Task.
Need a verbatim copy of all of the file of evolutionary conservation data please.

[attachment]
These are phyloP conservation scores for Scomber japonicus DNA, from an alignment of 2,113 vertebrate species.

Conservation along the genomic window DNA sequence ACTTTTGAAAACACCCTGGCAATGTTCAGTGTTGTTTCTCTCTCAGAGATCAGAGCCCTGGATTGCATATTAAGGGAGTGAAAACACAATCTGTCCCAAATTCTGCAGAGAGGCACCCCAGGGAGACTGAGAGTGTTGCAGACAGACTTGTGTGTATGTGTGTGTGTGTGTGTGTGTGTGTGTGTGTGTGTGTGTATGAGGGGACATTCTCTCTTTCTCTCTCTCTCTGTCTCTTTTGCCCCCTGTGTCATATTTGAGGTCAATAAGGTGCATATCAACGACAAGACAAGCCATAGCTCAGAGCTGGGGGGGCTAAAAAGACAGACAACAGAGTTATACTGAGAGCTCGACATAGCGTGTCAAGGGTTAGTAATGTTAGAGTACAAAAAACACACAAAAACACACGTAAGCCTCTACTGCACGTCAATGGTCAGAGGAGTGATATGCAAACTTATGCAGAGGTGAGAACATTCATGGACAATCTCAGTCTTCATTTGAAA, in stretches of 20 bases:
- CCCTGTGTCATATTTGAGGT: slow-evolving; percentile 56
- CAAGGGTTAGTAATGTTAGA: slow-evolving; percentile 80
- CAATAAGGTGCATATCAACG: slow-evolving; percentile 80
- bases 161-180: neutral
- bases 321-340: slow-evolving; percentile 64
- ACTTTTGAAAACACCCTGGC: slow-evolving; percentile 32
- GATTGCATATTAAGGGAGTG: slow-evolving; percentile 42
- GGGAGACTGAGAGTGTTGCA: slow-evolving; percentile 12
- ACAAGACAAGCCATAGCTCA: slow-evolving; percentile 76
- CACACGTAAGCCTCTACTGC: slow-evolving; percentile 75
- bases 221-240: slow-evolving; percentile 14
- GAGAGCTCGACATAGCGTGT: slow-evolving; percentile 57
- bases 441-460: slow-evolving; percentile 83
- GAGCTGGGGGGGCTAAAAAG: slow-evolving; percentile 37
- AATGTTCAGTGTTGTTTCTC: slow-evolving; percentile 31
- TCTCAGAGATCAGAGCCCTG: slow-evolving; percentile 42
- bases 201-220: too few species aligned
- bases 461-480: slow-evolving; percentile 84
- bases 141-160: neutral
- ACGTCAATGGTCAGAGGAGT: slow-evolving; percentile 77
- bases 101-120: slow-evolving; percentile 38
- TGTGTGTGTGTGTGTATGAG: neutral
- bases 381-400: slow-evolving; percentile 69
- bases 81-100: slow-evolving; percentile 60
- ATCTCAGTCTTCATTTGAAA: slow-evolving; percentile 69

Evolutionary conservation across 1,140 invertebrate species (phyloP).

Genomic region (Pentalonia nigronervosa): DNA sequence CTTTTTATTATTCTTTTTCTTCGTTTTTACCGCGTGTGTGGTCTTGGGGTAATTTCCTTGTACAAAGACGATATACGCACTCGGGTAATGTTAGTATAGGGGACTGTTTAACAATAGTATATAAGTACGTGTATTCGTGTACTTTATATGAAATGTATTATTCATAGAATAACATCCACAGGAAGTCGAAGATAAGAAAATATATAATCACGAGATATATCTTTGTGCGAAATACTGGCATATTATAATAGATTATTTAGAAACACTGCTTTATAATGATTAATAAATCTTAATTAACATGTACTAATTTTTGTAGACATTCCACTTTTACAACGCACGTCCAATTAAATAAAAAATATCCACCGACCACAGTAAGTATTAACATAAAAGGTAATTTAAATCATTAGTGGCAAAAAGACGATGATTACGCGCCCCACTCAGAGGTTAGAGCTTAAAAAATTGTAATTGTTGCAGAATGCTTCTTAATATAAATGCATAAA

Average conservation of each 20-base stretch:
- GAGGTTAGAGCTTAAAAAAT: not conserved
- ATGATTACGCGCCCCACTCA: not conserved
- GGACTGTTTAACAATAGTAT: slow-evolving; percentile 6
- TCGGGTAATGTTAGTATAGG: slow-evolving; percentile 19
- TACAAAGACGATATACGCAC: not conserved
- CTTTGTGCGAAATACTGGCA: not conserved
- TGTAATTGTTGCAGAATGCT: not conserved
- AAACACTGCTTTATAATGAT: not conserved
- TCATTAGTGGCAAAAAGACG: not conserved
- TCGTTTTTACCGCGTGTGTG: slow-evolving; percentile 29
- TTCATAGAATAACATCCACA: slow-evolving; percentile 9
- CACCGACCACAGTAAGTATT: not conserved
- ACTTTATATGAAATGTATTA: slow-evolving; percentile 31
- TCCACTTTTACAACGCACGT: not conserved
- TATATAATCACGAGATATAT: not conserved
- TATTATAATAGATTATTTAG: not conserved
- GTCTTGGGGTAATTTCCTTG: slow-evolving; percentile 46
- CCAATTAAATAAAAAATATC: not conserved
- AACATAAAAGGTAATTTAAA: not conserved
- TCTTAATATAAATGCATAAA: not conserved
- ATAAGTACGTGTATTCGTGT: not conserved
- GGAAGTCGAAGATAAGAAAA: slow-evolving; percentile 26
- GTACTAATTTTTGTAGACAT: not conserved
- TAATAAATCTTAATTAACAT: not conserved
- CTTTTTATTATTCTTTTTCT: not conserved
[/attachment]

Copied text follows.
These are phyloP conservation scores for Scomber japonicus DNA, from an alignment of 2,113 vertebrate species.

Conservation along the genomic window DNA sequence ACTTTTGAAAACACCCTGGCAATGTTCAGTGTTGTTTCTCTCTCAGAGATCAGAGCCCTGGATTGCATATTAAGGGAGTGAAAACACAATCTGTCCCAAATTCTGCAGAGAGGCACCCCAGGGAGACTGAGAGTGTTGCAGACAGACTTGTGTGTATGTGTGTGTGTGTGTGTGTGTGTGTGTGTGTGTGTGTGTATGAGGGGACATTCTCTCTTTCTCTCTCTCTCTGTCTCTTTTGCCCCCTGTGTCATATTTGAGGTCAATAAGGTGCATATCAACGACAAGACAAGCCATAGCTCAGAGCTGGGGGGGCTAAAAAGACAGACAACAGAGTTATACTGAGAGCTCGACATAGCGTGTCAAGGGTTAGTAATGTTAGAGTACAAAAAACACACAAAAACACACGTAAGCCTCTACTGCACGTCAATGGTCAGAGGAGTGATATGCAAACTTATGCAGAGGTGAGAACATTCATGGACAATCTCAGTCTTCATTTGAAA, in stretches of 20 bases:
- CCCTGTGTCATATTTGAGGT: slow-evolving; percentile 56
- CAAGGGTTAGTAATGTTAGA: slow-evolving; percentile 80
- CAATAAGGTGCATATCAACG: slow-evolving; percentile 80
- bases 161-180: neutral
- bases 321-340: slow-evolving; percentile 64
- ACTTTTGAAAACACCCTGGC: slow-evolving; percentile 32
- GATTGCATATTAAGGGAGTG: slow-evolving; percentile 42
- GGGAGACTGAGAGTGTTGCA: slow-evolving; percentile 12
- ACAAGACAAGCCATAGCTCA: slow-evolving; percentile 76
- CACACGTAAGCCTCTACTGC: slow-evolving; percentile 75
- bases 221-240: slow-evolving; percentile 14
- GAGAGCTCGACATAGCGTGT: slow-evolving; percentile 57
- bases 441-460: slow-evolving; percentile 83
- GAGCTGGGGGGGCTAAAAAG: slow-evolving; percentile 37
- AATGTTCAGTGTTGTTTCTC: slow-evolving; percentile 31
- TCTCAGAGATCAGAGCCCTG: slow-evolving; percentile 42
- bases 201-220: too few species aligned
- bases 461-480: slow-evolving; percentile 84
- bases 141-160: neutral
- ACGTCAATGGTCAGAGGAGT: slow-evolving; percentile 77
- bases 101-120: slow-evolving; percentile 38
- TGTGTGTGTGTGTGTATGAG: neutral
- bases 381-400: slow-evolving; percentile 69
- bases 81-100: slow-evolving; percentile 60
- ATCTCAGTCTTCATTTGAAA: slow-evolving; percentile 69

Evolutionary conservation across 1,140 invertebrate species (phyloP).

Genomic region (Pentalonia nigronervosa): DNA sequence CTTTTTATTATTCTTTTTCTTCGTTTTTACCGCGTGTGTGGTCTTGGGGTAATTTCCTTGTACAAAGACGATATACGCACTCGGGTAATGTTAGTATAGGGGACTGTTTAACAATAGTATATAAGTACGTGTATTCGTGTACTTTATATGAAATGTATTATTCATAGAATAACATCCACAGGAAGTCGAAGATAAGAAAATATATAATCACGAGATATATCTTTGTGCGAAATACTGGCATATTATAATAGATTATTTAGAAACACTGCTTTATAATGATTAATAAATCTTAATTAACATGTACTAATTTTTGTAGACATTCCACTTTTACAACGCACGTCCAATTAAATAAAAAATATCCACCGACCACAGTAAGTATTAACATAAAAGGTAATTTAAATCATTAGTGGCAAAAAGACGATGATTACGCGCCCCACTCAGAGGTTAGAGCTTAAAAAATTGTAATTGTTGCAGAATGCTTCTTAATATAAATGCATAAA

Average conservation of each 20-base stretch:
- GAGGTTAGAGCTTAAAAAAT: not conserved
- ATGATTACGCGCCCCACTCA: not conserved
- GGACTGTTTAACAATAGTAT: slow-evolving; percentile 6
- TCGGGTAATGTTAGTATAGG: slow-evolving; percentile 19
- TACAAAGACGATATACGCAC: not conserved
- CTTTGTGCGAAATACTGGCA: not conserved
- TGTAATTGTTGCAGAATGCT: not conserved
- AAACACTGCTTTATAATGAT: not conserved
- TCATTAGTGGCAAAAAGACG: not conserved
- TCGTTTTTACCGCGTGTGTG: slow-evolving; percentile 29
- TTCATAGAATAACATCCACA: slow-evolving; percentile 9
- CACCGACCACAGTAAGTATT: not conserved
- ACTTTATATGAAATGTATTA: slow-evolving; percentile 31
- TCCACTTTTACAACGCACGT: not conserved
- TATATAATCACGAGATATAT: not conserved
- TATTATAATAGATTATTTAG: not conserved
- GTCTTGGGGTAATTTCCTTG: slow-evolving; percentile 46
- CCAATTAAATAAAAAATATC: not conserved
- AACATAAAAGGTAATTTAAA: not conserved
- TCTTAATATAAATGCATAAA: not conserved
- ATAAGTACGTGTATTCGTGT: not conserved
- GGAAGTCGAAGATAAGAAAA: slow-evolving; percentile 26
- GTACTAATTTTTGTAGACAT: not conserved
- TAATAAATCTTAATTAACAT: not conserved
- CTTTTTATTATTCTTTTTCT: not conserved